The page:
Tri-America Oil Co. v. Dept. of Rev.Annotate this Case
102 Ill. 2d 234 (1984)
464 N.E.2d 1076
TRI-AMERICA OIL COMPANY, Appellant, v. THE DEPARTMENT OF REVENUE et al., Appellees.
Supreme Court of Illinois.
Opinion filed May 25, 1984.
*235 *236 Berkson, Gorov & Levin, Ltd., of Chicago (Arthur M. Gorov and Norman N. Berkson, of counsel), for appellant.
Neil F. Hartigan, Attorney General, of Springfield (Kathleen M. Lien, Assistant Attorney General, of Chicago, of counsel), for appellees.
JUSTICE SIMON delivered the opinion of the court:
The plaintiff, Tri-America Oil Company, is both a wholesale and retail seller of gasoline. It owns and operates three gas stations from which it sells gasoline to the general public at retail. During the period in question here, January 1975 through December 1977, it also owned 20 to 25 other stations which it leased to independent dealers who purchased gasoline at wholesale from Tri-America and resold the gasoline at the leased stations at retail for use and consumption by the public.
Tri-America did not pay taxes under the Retailers' Occupation Tax Act (Ill. Rev. Stat. 1975, ch. 120, par. 440 et seq.) and the Municipal Retailers' Occupation Tax Act (Ill. Rev. Stat. 1975, ch. 24, par. 8-11-1) on sales to any of the leased stations. It claimed that these were exempt from the taxing statutes as sales for resale and not sales for use and consumption. During an audit by the Department of Revenue, Tri-America produced proper resale or registration numbers issued by the Department for all but one station in Chicago. The exception was a station leased from Tri-America and operated by Miguel and Alfonso Chavez (Chavez). Chavez neither applied for nor received a resale tax number from the Department of Revenue, and it is clear that no taxes have been paid on the gasoline which Tri-America sold to the station operated by Chavez.
The Department made an administrative determination assessing unpaid taxes, interest and penalties under *237 the above statutes against Tri-America on sales it made to Chavez. This determination was set aside by the circuit court of Cook County in a proceeding for administrative review filed by Tri-America. The decision of that court was in turn reversed by the appellate court (117 Ill. App.3d 774). We granted Tri-America leave to appeal to this court (87 Ill.2d R. 315).
Section 1 of the Retailers' Occupation Tax Act provides in pertinent part:"`Sale at retail' means any transfer of the ownership of or title to tangible personal property to a purchaser, for the purpose of use or consumption, and not for the purpose of resale in any form * * *. `Sale at retail' shall be construed to include any transfer * * * for resale in any form as tangible personal property unless made in compliance with Section 2c of this Act. * * * The isolated or occasional sale of tangible personal property at retail by a person who does not hold himself out as being engaged (or who does not habitually engage) in selling such tangible personal property at retail * * * does not constitute engaging in a business of selling such tangible personal property at retail within the meaning of this Act; * * *." (Emphasis added.) (Ill. Rev. Stat. 1975, ch. 120, par. 440.)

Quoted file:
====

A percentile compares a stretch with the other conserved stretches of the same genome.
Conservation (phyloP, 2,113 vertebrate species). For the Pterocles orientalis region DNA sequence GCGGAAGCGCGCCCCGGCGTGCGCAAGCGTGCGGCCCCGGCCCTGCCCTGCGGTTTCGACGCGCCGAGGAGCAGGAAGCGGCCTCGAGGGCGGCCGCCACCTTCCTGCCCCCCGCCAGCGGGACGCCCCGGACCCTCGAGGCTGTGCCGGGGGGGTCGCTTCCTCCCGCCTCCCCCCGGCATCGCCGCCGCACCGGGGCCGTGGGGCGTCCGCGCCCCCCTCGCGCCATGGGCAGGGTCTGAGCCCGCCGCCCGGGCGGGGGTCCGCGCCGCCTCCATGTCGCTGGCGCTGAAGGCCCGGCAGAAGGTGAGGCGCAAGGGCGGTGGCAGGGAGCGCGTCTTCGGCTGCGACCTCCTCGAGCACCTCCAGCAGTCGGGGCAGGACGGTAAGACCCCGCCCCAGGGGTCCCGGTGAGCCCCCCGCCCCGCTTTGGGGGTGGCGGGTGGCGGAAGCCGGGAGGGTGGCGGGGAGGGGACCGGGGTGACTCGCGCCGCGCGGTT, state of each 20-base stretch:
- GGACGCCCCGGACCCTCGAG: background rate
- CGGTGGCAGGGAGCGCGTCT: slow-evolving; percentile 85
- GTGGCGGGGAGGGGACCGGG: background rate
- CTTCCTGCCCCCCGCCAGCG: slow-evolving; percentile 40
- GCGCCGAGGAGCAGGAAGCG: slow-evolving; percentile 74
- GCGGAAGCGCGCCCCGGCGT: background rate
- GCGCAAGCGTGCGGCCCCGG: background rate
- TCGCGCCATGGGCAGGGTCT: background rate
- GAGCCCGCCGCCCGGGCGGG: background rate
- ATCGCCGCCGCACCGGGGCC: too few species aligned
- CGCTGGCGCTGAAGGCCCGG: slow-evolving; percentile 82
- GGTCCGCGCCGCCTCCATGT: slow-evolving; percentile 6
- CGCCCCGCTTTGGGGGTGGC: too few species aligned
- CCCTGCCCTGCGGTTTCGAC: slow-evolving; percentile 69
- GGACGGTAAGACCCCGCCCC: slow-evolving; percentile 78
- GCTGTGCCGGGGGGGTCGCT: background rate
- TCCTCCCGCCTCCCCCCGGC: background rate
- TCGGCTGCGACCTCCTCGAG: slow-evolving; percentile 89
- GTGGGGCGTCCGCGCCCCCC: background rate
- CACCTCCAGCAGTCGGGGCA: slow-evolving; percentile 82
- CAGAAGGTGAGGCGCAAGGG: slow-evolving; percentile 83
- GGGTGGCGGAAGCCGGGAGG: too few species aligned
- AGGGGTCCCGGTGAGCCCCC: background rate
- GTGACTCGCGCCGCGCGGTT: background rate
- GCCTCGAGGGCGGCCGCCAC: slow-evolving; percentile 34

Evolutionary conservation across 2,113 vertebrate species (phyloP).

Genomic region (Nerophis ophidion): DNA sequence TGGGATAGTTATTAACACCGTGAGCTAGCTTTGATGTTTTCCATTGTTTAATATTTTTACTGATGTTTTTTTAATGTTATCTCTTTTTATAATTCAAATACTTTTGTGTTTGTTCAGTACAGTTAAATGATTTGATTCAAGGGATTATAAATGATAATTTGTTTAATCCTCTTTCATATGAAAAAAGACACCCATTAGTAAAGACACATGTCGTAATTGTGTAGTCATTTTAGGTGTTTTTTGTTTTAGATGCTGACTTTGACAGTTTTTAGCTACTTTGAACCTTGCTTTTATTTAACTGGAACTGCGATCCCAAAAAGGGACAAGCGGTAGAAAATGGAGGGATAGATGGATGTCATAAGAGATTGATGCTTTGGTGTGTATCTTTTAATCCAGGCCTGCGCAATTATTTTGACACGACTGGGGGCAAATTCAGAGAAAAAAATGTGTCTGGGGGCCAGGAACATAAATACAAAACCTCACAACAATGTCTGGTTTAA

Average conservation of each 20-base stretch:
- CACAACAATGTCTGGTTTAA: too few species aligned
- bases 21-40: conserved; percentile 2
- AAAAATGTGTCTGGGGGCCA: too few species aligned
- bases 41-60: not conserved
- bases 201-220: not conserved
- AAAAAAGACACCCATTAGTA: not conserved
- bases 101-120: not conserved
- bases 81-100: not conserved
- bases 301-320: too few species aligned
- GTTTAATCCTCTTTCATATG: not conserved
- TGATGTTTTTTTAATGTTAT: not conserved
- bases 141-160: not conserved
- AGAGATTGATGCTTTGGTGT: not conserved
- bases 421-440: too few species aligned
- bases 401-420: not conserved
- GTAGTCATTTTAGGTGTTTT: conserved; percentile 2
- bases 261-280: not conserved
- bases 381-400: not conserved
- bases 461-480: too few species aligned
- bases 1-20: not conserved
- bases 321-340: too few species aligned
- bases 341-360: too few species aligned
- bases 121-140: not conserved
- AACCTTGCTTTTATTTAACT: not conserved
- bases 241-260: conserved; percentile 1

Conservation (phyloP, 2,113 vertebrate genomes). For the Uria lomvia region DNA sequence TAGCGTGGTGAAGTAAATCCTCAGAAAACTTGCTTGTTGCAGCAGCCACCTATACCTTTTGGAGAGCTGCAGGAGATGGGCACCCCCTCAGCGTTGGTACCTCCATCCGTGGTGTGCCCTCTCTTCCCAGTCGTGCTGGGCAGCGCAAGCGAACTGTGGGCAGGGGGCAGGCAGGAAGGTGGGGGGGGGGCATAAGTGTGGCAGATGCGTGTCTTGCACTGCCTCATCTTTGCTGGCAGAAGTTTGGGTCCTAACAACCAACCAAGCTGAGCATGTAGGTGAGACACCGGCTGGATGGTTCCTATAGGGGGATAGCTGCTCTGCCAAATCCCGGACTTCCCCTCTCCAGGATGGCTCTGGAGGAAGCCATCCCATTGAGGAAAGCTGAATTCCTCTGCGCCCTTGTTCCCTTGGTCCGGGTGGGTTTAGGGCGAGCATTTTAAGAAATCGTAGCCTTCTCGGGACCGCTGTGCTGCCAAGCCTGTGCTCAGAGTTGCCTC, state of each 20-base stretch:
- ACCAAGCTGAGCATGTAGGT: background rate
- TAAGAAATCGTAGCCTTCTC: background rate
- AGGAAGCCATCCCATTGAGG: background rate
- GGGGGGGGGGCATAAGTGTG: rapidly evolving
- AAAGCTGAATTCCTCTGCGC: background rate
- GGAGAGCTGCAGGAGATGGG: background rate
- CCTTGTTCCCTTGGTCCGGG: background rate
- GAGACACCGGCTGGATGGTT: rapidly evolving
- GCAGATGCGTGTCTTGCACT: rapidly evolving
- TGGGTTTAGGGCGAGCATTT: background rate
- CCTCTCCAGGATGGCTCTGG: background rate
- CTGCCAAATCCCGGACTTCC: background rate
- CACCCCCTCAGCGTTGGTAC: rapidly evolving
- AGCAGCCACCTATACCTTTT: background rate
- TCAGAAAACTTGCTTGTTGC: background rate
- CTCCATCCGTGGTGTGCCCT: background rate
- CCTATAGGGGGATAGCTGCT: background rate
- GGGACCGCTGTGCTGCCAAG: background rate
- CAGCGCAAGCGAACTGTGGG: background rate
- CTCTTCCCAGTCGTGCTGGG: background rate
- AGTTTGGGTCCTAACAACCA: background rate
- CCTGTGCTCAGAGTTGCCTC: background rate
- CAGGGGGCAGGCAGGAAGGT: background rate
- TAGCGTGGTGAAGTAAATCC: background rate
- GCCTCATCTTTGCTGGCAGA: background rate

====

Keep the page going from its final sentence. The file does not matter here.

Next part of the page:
The Act further provides in section 2c:"If the purchaser is not registered with the Department as a taxpayer, but claims to be a reseller of the tangible personal property in such a way that such resales are not taxable under this Act * * * such purchaser * * * shall apply to the Department for a resale number. * * * Upon approval of the application, the Department shall assign a resale number to the applicant * * *. * * * Except as provided hereinabove in this Section, no sale shall be made tax-free on the ground of being a sale for resale unless the purchaser has an active registration *238 number or resale number from the Department and furnishes that number to the seller in connection with certifying to the seller that any sale to such purchaser is nontaxable because of being a sale for resale." (Emphasis added.) Ill. Rev. Stat. 1975, ch. 120, par. 441c.
The questions raised by this appeal are: Is Tri-America exempt from retailers' occupation taxes under the holding of this court in Dearborn Wholesale Grocers, Inc. v. Whitler (1980), 82 Ill. 2d 471, and Illinois Cereal Mills, Inc. v. Department of Revenue (1983), 99 Ill. 2d 9? If not, can Tri-America avoid the assessment by demonstrating that the sales it made to Chavez were sales for resale at his gas station even though Chavez did not furnish Tri-America with any registration number or resale number issued by the Department to certify to Tri-America that its sales to Chavez were for resale?
The taxing statutes are designed to prevent retailers who are not registered with the Department from purchasing products from wholesalers. The registration or resale number issued by the Department is required in order to assure the wholesaler that the business to which he sells is properly registered with the Department, which can then look to the retailer to collect and pay the tax required on retail sales. If a wholesaler fails to cooperate with this collection scheme by selling his product to a retailer without requiring proof under section 1 of a registration or a resale number, the wholesaler may expose himself to payment of the taxes the retailer incurred for sales at retail.